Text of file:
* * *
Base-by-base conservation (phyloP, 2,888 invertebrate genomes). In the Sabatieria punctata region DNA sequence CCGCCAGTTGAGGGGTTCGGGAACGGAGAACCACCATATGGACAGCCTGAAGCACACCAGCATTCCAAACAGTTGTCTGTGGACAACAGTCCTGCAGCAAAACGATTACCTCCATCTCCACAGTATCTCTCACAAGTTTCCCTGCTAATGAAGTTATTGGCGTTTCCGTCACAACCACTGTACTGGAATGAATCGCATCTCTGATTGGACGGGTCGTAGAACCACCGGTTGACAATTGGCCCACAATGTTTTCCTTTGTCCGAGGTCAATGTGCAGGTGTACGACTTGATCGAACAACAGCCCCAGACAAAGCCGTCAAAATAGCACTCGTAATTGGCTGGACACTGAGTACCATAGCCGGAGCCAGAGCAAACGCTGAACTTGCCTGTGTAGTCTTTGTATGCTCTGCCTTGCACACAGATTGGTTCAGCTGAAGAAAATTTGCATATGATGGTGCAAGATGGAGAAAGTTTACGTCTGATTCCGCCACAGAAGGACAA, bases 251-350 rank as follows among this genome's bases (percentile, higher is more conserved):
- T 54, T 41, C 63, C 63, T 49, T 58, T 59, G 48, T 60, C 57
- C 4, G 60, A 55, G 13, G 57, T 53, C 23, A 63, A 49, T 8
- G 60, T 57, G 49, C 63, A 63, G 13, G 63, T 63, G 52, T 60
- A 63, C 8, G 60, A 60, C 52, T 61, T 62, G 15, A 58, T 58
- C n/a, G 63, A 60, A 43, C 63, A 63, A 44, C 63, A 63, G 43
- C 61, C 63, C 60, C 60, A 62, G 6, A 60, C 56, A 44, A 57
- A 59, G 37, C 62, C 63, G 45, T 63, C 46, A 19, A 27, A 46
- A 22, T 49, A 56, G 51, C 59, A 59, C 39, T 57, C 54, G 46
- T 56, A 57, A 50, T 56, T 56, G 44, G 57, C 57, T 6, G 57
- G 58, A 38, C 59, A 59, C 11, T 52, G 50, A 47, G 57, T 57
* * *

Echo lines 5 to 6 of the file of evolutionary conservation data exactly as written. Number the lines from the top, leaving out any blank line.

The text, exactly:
- A 63, C 8, G 60, A 60, C 52, T 61, T 62, G 15, A 58, T 58
- C n/a, G 63, A 60, A 43, C 63, A 63, A 44, C 63, A 63, G 43